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The Daily Wave: Defensive Holding

A worry at the beginning of the season has become the least of concerns when it comes to the Rapids gameplay... the defense.


Ice cream headaches (aka Brain Freeze) may be the worst physical feeling in the entire universe. They can cripple you as bad as any severe injury. Fortunately, it's for a very limited amount of time. The wonderful thing about ice cream headaches is the relief when they dissipate, may be the best relief known to humankind.

At the beginning of this season, many were worried about an continuation of a self-destructive defense that had obliterated the back part of the pitch in 2012. It was a constant fear that the counter attack would catch the Rapids defense off guard, and many times it did. Marking was a problem, lack of aggression and deep passes were another, and overall consistency in the back four was also an issue. Hunter Freeman and Luis Zapata were switched in and out almost every other game, Wynne was down for injury part of the season, and Scott Palguta and Tyson Wahl "graced" the field with their presence. There was no way for the back four to find any sort of rhythm.

The defense was a concern at the beginning of the 2013 season because of the opposite reason. There were still thoughts lingering on the possibilities of counter attacks and marking issues, but the back four would be forced to play with the same four every match just because there weren't any defenders on the team with the release of Tyrone Marshall, Tyson Wahl, Hunter Freeman, Luis Zapata, and Scott Palguta. There were four "pure" defenders on the roster including an unproven Diego Calderon. Brian Mullan was a making the transition to fullback from a career of midfield play, and was also unproven. The left back position was still in a three way tug-of-war between Chris Klute, Kory Kindle, and Anthony Wallace. Wallace made his exit early. Marvel Wynne and Drew Moor were the only two that remained, and Wynne was still riding the fence on whether he would be an outside back or a center back. All of these questions floated in the minds of fans and analysts, and most likely, the coaching staff.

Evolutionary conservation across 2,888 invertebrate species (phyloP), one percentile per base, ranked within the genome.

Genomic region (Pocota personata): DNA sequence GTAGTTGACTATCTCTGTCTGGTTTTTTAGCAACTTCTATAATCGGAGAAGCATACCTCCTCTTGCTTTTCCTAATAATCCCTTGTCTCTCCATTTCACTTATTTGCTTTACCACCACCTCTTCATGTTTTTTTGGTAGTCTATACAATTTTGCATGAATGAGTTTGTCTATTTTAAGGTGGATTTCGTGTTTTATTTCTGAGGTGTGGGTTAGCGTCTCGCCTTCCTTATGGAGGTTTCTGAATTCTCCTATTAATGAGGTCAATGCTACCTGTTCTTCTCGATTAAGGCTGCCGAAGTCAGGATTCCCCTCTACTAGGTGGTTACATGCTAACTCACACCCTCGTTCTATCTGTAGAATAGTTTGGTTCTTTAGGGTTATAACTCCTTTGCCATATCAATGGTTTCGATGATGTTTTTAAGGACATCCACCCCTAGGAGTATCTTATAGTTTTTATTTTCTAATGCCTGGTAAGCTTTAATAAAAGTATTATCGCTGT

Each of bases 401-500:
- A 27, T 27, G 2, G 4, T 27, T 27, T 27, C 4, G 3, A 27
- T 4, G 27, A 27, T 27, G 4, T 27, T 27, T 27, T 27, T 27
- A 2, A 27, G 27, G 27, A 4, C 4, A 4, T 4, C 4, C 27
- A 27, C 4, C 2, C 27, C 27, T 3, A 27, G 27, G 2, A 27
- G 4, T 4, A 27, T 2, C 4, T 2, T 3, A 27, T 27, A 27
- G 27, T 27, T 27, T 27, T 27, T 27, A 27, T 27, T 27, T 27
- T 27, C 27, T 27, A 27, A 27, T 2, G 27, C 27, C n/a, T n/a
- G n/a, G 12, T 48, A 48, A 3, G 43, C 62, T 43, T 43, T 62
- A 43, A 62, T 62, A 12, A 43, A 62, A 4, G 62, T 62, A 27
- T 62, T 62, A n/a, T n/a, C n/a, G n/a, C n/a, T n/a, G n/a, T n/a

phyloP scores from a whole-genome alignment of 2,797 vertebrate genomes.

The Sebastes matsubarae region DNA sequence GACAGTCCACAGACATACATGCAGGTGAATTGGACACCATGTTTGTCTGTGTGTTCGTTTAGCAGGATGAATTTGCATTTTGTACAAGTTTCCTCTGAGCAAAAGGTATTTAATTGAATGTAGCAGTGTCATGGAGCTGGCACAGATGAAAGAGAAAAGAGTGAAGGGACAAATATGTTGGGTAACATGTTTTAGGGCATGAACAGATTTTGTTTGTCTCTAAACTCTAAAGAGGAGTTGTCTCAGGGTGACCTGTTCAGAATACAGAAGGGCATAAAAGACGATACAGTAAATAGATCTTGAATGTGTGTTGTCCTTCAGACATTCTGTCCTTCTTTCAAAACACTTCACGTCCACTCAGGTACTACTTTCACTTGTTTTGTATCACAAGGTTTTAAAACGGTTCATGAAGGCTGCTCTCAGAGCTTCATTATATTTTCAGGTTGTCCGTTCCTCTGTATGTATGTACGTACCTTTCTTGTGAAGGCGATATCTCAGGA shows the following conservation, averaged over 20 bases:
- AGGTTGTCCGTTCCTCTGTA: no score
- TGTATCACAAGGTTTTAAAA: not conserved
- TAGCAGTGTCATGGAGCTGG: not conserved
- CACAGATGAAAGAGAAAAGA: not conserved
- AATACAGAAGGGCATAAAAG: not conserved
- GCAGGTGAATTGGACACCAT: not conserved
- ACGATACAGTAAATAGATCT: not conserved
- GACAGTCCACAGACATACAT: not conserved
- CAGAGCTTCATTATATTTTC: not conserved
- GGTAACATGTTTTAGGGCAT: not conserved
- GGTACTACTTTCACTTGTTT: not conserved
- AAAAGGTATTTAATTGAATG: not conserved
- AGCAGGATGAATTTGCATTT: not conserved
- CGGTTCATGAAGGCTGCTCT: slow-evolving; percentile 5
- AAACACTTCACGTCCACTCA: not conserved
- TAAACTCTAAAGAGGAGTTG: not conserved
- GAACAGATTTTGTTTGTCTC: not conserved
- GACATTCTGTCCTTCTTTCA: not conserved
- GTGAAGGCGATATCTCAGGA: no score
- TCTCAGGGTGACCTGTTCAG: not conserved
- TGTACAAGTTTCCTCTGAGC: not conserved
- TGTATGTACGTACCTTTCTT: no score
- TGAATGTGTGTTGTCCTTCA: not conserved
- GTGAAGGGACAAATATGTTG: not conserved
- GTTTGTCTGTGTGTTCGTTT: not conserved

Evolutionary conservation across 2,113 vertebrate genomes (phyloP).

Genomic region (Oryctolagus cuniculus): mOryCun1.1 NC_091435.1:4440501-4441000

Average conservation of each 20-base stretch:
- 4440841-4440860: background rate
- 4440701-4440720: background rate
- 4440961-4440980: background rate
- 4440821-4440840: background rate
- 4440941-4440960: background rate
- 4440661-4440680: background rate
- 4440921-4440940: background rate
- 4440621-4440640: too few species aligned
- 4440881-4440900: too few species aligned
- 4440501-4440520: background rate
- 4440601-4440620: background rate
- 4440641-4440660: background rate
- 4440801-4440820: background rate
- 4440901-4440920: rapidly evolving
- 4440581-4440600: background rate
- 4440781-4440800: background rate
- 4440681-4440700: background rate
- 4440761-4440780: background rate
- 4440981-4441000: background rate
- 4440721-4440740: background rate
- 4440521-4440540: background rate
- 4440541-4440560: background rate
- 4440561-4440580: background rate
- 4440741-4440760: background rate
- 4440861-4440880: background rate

We sit now, months later, never questioning the defense. We never wonder how they'll perform. The Rapids are tied for the second fewest goals in the MLS, only one behind the New England Revolution, and tied with the Los Angeles Galaxy with ten. Klute has all but solidified himself in a left back position that has been problematic for the Rapids in years past, and O'Neill has stepped in admirably in the center back position in lieu of Calderon's run in with a post. Brian Mullan, at least in my opinion, has brought his midfield motor to perform quite well at right back. Many have said that he's had a hard time marking, and that may be true, but 99% of the time, I've seen him recover and save his own mistake by knocking the ball way from the ground, or pushing to the outside to allow Moor or a defensive mid to cover him.

All in all, to bring this full circle, it was an ice cream headache at the beginning of the season, but as the defense settled, a few more players signed, the headache subsided, and they are now one of the most enjoyable parts of the game to observe, and one of the safest I might add.